Where's the Idealism?

It's a funny thing: the usual take on Bernie Sanders supporters is that they're a bunch of idealistic college kids who want a revolution. But whenever I write a post critical of Bernie, I sure don't seem to get much criticism from the smart set. Here's a random baker's dozen tweets responding to my post from last night:

I know you can't draw any conclusions from the cesspool of social media. And I'm not a woman, so I escape the worst of this stuff. Still, this is the kind of barely literate nitwittery that I get from the tea party types when I write about Benghazi or the IRS. Full of passion, for sure, but not a whole lot of idealism. Just rage and lame middle-school insults.

Would I get the same quality of stuff from Hillary supporters if I wrote something negative about her? In the past I haven't, but my criticisms of Hillary have been more targeted. Plus she's winning, and that makes it a lot easier to let criticism wash off your back.

I dunno. I suppose the lesson is not to draw any lessons from Twitter (though my inbox looked pretty similar this morning). But I'll draw a lesson anyway: We're no angrier than we've ever been, but social media sure does make it a lot easier to express our rage publicly. In the past all we could do was yell at the TV in the privacy of our own living rooms. All things considered, this probably isn't such a positive change.

Over at The Corner, here is conservative #NeverTrumper Jim Geraghty:

One of the most common, and least-easily-ignored questions from Trump fans to #NeverTrump conservatives was, “But what about judges? Don’t you care about the Supreme Court?” Hillary Clinton’s judicial nominees would be awful, but there was little guarantee that Trump, who clearly doesn’t spend much time thinking about judicial philosophy, strict constructionism, or the role of the courts in setting policy, would consistently pick better judges.

I totally get why conservatives don't trust Trump to be a true conservative, but if there's one area where I figured Trump was trustworthy, this was it. Why? Because he obviously knows nothing about this stuff and cares even less. He would just ask the Federalist Society for a list and pick someone from it. Really, conservatives had nothing to worry about on this score.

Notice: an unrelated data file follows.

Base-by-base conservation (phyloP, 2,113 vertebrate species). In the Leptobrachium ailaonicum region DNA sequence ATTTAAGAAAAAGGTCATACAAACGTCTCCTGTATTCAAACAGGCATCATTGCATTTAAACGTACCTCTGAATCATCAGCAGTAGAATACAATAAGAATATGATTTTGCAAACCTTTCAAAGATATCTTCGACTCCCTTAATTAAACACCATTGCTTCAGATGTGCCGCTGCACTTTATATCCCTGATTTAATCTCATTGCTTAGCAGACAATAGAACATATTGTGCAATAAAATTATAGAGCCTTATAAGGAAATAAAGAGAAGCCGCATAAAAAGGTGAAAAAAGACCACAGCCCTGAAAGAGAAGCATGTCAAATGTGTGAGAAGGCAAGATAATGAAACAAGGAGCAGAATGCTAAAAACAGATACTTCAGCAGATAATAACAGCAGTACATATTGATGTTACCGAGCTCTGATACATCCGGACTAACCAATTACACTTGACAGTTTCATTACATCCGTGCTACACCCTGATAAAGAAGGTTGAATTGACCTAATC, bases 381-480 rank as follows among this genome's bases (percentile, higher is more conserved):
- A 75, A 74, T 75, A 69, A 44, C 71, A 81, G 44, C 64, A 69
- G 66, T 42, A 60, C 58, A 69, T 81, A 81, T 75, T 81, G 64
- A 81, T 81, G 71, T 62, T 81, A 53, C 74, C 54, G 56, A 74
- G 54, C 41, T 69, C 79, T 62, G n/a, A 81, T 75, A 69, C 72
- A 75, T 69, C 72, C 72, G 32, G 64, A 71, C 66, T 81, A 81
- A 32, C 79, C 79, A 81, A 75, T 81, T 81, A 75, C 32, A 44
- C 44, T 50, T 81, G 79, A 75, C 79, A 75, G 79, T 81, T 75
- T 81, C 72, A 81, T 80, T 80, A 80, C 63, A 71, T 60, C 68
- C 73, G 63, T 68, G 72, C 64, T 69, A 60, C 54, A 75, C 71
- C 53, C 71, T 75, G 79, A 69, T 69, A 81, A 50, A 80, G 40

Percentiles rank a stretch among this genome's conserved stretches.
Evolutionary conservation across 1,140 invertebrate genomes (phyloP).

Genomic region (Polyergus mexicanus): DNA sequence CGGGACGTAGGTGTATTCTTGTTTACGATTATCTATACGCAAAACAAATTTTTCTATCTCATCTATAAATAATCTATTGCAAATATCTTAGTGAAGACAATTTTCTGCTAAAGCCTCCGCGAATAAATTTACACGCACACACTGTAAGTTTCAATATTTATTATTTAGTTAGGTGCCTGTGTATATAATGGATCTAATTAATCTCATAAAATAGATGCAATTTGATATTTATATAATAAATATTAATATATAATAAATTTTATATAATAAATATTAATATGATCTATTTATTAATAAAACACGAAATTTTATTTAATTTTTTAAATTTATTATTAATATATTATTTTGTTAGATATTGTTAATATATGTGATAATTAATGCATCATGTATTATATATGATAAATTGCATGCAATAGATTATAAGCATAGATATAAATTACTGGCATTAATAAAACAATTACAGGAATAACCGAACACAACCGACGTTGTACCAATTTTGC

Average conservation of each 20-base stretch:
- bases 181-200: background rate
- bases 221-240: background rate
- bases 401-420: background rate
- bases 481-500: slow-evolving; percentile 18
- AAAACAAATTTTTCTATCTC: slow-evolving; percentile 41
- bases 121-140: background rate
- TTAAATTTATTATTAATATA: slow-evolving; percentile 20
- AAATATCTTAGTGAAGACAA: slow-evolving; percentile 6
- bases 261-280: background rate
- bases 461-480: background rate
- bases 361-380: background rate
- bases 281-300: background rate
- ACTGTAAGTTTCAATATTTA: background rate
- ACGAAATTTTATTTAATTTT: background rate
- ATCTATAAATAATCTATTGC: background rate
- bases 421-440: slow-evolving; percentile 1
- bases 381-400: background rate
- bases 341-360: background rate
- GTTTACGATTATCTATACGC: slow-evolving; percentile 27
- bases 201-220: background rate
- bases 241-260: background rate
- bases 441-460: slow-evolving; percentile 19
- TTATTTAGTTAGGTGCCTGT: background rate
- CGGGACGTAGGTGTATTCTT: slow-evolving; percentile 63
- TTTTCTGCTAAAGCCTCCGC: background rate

And sure enough, that's how it played out. Trump released a list of eleven "potential" replacements for Anton Scalia this morning, and Geraghty is pleased: "At first glance, these are all names that conservatives would want to see and no names they wouldn't want to see." And that's not all. John Yoo is happy too:

[Trump] may be starting to unify the party with the right moves — if his list of potential appointments to the Supreme Court is any sign. Everyone on the list is an outstanding legal conservative. All are young, smart, and committed....These names are a Federalist Society all-star list of conservative jurisprudence....Trump clearly turned to the Federalist Society and the Heritage Foundation for advice.

Dan McLaughlin agrees:

The list is mostly cribbed from a prior Heritage Foundation list and from names fed to Trump by Hugh Hewitt in a radio interview, and is heavy on state supreme court judges. It obviously is not the product of much due diligence, as it includes Twitter-savvy Texas supreme court justice Don Willett, who has repeatedly and hilariously mocked Trump on Twitter for months.

Ilya Shapiro calls it "Donald Trump's terrific list of fabulous judges." Paul Mirengoff says the list is "impressive....Trump is talking to the right conservatives when it comes to the Supreme Court. Fellow Power Liner John Hinderaker is also on board: "My sense is that the party is coalescing behind Donald Trump. No doubt this list of excellent judges will accelerate that process."